This page is for the academic year 2021-22. The current handbook year is 2022-23
Department: Classics and Ancient History
LATIN LOVE ELEGY
||Not available in 2021/22
- Some knowledge of Latin poetry, and some work in literature at Level 3 is normally required.
Excluded Combination of Modules
- In accordance with the general aims of the MA in Classics, to promote self-motivated and self-directed research in the sub-discipline of Latin literature for students who have received appropriate literary grounding in their undergraduate studies.
- (1) Reading Propertius 1.1
- Detailed reading of Propertius 1.1 (in Latin and a variety of translations, to be distributed by module leader); consideration of the themes, techniques and textual transmission of Latin Love Elegy
- Propertius 1.1; the â€˜new Gallusâ€™ fragment; Catullus
- Lyne (1980); Booth (1999); Ross (1975)
- (2) Mythology in Propertius 1
- How and to what effect does Propertius connect mythology to the personal in his poetry? What is new and distinctive about his treatment of myth?
- Propertius 1.1, Catullus 68 b, Sappho fr. 16
- (3) Propertius and politics
- How does Propertius respond to contemporary political figures, thought and events? How far does the evidence support the idea that Propertiusâ€™ poetry on such themes is influenced by patronage?
- (4) Propertius and poetics (Books 1-3)
- What is Propertiusâ€™ poetic programme, and what authors have influenced this?
- (5) Tibullusâ€™ place within the genre
- His place in the genre of Latin Love Elegy; to what extent is he in dialogue with the other elegists? What other factors influence his work?
- Cairns (1979)
- (6 and 7) Ovidâ€™s place within the genre
- The persona of the lover in the Amores; wit, irony and innovation; elegiac topoi; does Latin Love Elegy end with the Amores?
- (8) The Beloved in Latin Love Elegy
- How the Latin love elegists treat the figure of the elegiac domina/ puella
- The module builds on previous knowledge of ancient literature to show how the Latin elegiac poets (primarily Propertius, Ovid and Tibullus) place themselves within a literary tradition and develop the genre of first-person subjective love poetry. By the end of the module, students should have acquired a close familiarity with the major first-person elegies in the genre, and be capable of using them to consider how the Latin love elegists develop earlier poetry and relate to contemporary political and social concerns.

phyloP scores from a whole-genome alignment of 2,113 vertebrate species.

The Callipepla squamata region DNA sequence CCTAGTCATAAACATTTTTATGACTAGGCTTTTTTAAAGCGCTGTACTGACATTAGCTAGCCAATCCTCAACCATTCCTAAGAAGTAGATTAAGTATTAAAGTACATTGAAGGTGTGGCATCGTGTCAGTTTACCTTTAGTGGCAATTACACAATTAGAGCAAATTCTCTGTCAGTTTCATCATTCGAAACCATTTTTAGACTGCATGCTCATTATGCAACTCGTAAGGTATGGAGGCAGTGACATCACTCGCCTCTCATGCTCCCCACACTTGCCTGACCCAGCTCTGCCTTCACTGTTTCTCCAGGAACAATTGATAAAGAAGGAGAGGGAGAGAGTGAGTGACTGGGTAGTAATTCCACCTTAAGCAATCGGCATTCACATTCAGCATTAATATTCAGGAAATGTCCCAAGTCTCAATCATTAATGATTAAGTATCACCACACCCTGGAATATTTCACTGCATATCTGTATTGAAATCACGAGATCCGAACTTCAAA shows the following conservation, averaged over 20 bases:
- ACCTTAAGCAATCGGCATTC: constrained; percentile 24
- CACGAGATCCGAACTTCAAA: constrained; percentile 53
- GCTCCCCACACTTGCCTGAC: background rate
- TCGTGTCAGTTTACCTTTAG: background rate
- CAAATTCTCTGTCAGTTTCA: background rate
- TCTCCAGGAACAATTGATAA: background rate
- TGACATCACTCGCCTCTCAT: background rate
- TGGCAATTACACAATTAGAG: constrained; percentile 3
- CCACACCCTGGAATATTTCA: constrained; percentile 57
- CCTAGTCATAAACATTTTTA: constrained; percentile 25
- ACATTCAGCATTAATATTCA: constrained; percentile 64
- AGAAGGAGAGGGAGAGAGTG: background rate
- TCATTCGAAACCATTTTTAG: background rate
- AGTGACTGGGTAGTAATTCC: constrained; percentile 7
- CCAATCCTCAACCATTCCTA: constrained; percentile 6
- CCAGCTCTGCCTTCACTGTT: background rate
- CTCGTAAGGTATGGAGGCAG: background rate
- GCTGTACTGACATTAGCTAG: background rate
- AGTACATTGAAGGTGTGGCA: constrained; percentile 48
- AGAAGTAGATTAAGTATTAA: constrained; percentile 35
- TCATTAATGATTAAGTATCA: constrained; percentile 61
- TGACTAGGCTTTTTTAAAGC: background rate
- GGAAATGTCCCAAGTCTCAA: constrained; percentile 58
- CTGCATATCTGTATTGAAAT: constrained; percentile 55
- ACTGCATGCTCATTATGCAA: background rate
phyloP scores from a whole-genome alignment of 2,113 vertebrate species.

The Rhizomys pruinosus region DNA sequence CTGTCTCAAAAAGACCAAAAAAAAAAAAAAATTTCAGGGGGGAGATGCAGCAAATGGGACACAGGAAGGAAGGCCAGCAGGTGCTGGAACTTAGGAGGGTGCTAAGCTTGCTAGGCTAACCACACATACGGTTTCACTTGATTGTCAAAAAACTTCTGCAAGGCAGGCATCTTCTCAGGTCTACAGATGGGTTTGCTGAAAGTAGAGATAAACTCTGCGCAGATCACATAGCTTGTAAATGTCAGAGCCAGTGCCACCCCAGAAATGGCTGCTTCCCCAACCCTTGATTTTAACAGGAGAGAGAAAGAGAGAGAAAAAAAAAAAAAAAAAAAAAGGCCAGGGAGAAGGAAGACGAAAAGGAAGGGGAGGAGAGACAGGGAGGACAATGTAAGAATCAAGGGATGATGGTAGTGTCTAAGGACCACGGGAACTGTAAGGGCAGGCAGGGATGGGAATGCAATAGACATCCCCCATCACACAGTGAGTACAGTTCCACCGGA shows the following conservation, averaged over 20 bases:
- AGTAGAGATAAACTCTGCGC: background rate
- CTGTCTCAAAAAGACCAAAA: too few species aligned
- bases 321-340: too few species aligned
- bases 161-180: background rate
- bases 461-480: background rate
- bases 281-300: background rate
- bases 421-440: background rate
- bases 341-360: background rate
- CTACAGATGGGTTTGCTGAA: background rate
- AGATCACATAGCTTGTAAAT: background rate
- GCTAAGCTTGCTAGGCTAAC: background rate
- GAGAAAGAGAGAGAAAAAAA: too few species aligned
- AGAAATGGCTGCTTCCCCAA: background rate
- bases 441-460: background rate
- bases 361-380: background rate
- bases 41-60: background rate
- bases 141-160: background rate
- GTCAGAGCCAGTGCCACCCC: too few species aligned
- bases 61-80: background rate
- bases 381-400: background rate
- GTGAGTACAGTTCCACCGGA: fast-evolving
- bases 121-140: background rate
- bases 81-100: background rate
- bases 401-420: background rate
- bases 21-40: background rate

- Students will need to develop the literary and historical skills relevant to the handling of Latin love elegy in general. In particular, they will be asked to develop an understanding of the distinctive features that can be found in this genre.
- The analytical and interpretative skills required for the successful completion of this module are transferable to any field which demands close attention to written detail, and the analyses of others. It also requires the effective use of library and IT resources; and good written presentation skills
Modes of Teaching, Learning and Assessment and how these contribute to
the learning outcomes of the module
- Teaching will be by fortnightly seminar, structured around a student presentation on the topic for the week. This will ensure that individuals engage in independent research and thought on the topics for which they make a presentation, and that they gain practice in articulating their conclusions. The presentation will be followed by a discussion in which there is an onus on everyone to engage in thought about the scope of the evidence and the coherence of the interpretation presented, encouraging critical reflection. The seminars are fortnightly and 2 hours long rather than (e.g.) weekly and one hour sessions in order to allow and encourage significant preparation, and detailed discussion.
- Students will be encouraged to attend undergraduate lectures in appropriate subjects where available and an appropriate source of relevant material.
- Formative assessment will be based on essays written up from the seminar presentations - two during the year. Summative assessment will be by one 5,000 word essay to be submitted at the end of the year. These exercises will foster the ability to provide clear and detailed written articulation of the literary themes and techniques of our authors, provide practice for the use of appropriate conventions and style in setting out written research, and ensure that research and assimilation of secondary literature is carried out at the appropriate level.
Teaching Methods and Learning Hours
||Weekly in Michaelmas Term
|Preparation and Reading
||Component Weighting: 100%
||Length / duration
Two essays (to be submitted in Michaelmas Term).
■ Attendance at all activities marked with this symbol will be monitored. Students who fail to attend these activities, or to complete the summative or formative assessment specified above, will be subject to the procedures defined in the University's General Regulation V, and may be required to leave the University